I sit down to my meal of chile and rice, and I am thankful to the dual heritages that allow me to do so … Even if it’s still not the right way to eat them.

By Estevan Trujillo

At 12 million-plus cases, and a loss of more than 254,000 American lives over these last eight months, the CoViD-19 pandemic has changed life in every aspect. School, sports, and a new controversial topic: Should there be a national mandate on masks? The simple task has now been turned into a controversy. Saving and protecting our fellow Americans has now been politicized. What is the real answer, though? Does wearing a mask save lives, or is it unconstitutional? I will be discussing why there should be a national mask mandate.

In order to stop this pandemic, we must have a national mandate as well as an effective vaccine. Right now, masks are a sure tool to stop the spread of viruses, especially respiratory illnesses.

Masks were used before the pandemic and they have worked. Surgeons preventatively wear masks to protect patients from foreign bacteria. Medical workers also wear masks to protect fragile and immunocompromised patients from potential exposures. Masks are indeed effective and should be required nationally.

Statistics show that masks indeed help stop the spread of the virus. Now that we are in such a “dark” period, wearing a mask is one of the few ways of protection right now. The University of California, San Francisco, published an article saying, “Masks may be more effective as a ‘source control’ because they can prevent larger expelled droplets from evaporating into smaller droplets that can travel farther.” Wearing masks can stop these small droplets from passing through the mask. PNAS has found masks greatly reduced infections in two hot spots early on in the pandemic. “This protective measure alone significantly reduced the number of infections, that is, by over 75,000 in Italy from April 6 to May 9 and over 66,000 in New York City from April 17 to May 9.” These masks are designed to help stop the spread of any virus, including the coronavirus.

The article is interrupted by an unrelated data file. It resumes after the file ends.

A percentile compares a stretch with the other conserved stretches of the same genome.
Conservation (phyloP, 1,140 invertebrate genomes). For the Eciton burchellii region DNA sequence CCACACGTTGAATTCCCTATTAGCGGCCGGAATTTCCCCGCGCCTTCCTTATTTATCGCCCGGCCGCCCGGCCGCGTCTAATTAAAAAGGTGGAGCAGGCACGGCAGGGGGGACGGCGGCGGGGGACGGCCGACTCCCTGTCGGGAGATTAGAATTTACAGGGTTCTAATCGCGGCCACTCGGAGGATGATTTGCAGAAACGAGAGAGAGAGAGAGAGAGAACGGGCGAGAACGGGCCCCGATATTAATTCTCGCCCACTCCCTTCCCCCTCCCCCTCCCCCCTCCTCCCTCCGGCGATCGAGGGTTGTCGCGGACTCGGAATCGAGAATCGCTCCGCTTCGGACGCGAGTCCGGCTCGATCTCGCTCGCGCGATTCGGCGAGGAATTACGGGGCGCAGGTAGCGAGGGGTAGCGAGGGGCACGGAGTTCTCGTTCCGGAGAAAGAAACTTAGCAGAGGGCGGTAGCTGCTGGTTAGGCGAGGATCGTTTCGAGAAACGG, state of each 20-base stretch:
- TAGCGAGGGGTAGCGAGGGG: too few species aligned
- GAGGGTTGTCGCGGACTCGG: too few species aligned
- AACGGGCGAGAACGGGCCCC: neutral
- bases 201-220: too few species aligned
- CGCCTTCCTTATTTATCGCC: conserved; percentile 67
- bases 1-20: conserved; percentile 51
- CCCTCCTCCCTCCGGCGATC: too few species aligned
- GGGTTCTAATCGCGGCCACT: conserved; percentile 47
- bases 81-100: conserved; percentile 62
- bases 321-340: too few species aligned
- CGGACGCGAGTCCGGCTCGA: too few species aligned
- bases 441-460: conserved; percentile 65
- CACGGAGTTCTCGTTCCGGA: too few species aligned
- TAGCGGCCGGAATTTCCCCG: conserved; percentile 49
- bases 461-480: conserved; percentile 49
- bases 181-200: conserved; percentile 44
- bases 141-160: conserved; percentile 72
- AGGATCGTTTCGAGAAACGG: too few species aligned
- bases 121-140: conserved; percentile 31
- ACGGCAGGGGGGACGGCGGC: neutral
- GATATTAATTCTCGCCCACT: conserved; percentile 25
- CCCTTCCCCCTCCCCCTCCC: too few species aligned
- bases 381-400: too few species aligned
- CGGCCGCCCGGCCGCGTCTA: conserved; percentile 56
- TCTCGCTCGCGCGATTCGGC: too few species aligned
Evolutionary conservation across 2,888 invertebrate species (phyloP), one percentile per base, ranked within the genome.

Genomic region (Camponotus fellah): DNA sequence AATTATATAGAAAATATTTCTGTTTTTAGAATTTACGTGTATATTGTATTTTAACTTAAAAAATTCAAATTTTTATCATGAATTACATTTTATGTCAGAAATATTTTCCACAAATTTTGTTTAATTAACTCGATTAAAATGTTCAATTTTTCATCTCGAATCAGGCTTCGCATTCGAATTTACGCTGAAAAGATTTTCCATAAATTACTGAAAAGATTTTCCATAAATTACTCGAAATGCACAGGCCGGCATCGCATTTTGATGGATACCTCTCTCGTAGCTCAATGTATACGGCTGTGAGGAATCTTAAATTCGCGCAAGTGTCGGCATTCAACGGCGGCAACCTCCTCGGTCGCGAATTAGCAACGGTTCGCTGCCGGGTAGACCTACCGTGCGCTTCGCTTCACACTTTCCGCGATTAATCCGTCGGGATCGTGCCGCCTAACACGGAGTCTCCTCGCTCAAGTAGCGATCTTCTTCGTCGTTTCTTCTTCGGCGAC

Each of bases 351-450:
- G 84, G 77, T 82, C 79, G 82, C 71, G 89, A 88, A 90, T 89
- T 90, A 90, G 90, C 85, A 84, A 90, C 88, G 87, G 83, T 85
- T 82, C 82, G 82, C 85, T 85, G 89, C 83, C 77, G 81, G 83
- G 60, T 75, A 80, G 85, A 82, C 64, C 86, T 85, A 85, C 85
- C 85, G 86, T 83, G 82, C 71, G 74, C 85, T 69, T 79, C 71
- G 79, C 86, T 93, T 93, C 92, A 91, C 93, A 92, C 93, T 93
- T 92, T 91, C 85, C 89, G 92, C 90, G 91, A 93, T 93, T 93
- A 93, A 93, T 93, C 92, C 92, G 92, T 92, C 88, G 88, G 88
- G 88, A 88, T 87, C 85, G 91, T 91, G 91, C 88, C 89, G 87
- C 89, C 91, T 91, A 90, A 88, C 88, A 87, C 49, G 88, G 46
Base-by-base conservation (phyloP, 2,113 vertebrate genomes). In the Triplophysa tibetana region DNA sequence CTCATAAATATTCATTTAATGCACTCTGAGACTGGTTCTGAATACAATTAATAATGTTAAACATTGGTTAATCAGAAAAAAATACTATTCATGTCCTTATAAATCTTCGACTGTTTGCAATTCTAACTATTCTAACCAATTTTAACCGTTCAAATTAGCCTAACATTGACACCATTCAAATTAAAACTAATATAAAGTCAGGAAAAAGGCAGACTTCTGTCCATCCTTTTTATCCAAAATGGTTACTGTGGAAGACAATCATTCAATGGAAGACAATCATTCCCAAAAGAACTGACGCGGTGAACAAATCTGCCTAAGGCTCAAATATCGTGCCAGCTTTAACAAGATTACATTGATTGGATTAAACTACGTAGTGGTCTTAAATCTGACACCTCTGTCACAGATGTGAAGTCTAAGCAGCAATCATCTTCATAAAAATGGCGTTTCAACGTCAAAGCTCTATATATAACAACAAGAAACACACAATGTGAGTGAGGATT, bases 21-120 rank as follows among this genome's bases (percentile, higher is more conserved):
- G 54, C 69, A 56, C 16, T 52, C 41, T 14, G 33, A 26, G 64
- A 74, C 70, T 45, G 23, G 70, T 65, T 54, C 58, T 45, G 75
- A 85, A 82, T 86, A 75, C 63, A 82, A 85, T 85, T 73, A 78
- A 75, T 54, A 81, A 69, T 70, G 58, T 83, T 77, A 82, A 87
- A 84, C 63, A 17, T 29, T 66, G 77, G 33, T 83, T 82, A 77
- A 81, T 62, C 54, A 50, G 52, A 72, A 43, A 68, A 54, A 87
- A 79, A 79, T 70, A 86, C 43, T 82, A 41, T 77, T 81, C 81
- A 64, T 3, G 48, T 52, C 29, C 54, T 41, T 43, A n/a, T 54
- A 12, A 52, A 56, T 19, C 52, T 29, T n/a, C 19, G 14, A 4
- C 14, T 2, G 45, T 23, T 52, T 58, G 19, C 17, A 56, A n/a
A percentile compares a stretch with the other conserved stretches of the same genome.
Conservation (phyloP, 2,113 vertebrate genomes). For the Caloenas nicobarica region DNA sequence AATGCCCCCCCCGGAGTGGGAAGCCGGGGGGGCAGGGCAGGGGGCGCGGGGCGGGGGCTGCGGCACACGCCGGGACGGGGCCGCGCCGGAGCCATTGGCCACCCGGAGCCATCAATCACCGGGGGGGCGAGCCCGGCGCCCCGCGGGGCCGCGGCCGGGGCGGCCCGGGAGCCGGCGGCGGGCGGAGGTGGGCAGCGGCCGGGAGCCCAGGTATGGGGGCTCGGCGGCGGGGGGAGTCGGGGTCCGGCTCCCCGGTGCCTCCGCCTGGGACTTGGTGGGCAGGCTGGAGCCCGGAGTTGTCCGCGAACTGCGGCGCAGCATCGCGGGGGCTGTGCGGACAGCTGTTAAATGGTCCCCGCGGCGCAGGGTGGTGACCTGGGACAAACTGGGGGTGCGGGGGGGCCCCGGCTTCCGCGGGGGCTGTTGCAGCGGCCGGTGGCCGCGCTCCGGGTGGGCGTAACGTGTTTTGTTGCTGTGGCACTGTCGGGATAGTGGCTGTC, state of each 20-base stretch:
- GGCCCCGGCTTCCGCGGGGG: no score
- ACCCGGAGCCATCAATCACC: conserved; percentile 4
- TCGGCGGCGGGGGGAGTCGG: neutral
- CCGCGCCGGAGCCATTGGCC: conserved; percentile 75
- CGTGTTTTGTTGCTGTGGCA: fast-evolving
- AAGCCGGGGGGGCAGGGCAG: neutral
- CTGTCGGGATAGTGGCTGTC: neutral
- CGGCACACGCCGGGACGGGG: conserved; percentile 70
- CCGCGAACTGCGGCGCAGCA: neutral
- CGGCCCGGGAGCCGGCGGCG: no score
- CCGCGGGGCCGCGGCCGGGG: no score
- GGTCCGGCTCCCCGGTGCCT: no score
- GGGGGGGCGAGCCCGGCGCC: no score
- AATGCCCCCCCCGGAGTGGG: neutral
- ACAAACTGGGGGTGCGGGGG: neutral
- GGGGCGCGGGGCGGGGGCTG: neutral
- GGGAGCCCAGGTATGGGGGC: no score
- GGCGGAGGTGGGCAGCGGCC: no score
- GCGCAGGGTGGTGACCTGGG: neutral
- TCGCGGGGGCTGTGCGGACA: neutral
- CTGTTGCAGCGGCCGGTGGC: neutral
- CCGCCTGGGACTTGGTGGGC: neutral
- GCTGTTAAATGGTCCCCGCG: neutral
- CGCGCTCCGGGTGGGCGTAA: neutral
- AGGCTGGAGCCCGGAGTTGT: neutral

When the majority of the population wears a mask, the efficacy goes up, which decreases cases. Let’s say, for example, an individual has a mask on and the other does not, the chances of getting the virus may be greater. If two individuals don’t wear a mask, there is a greater chance the one who has the virus will infect the other. If both infected and healthy individuals were to wear a mask, chances are very low of contracting the virus. In 2006 and 2007, during the influenza season in New South Wales and Sydney, Australia, the CDC conducted a study showing how effective masks are indoors. During this study, the control group were people who did not wear a mask. “We recruited 290 adults from 145 families; 47 households (94 enrolled adults and 180 children) were randomized to the surgical mask group, 46 (92 enrolled adults and 172 children) to the P2 mask group, and 52 (104 enrolled adults and 192 children) to the no-mask (control) group.” During this study, however, each participant displayed a different behavior, just like right now. Many decided to wear their mask, “most or all” of the time, and many others decided to wear the masks “rarely or never.” In the control group, “38 out of 50 contracted the virus,” or 76 percent. Those who wore the medical mask had, “32 out of 47 contracting the virus,” or 68%. For the P2 masks (N-95), “33 out of 46 contracted the flu,” or close to 72 percent. Wearing a mask greatly lowers the chance of contracting any respiratory illness. If the majority of participants wore masks, the numbers would be significantly lower.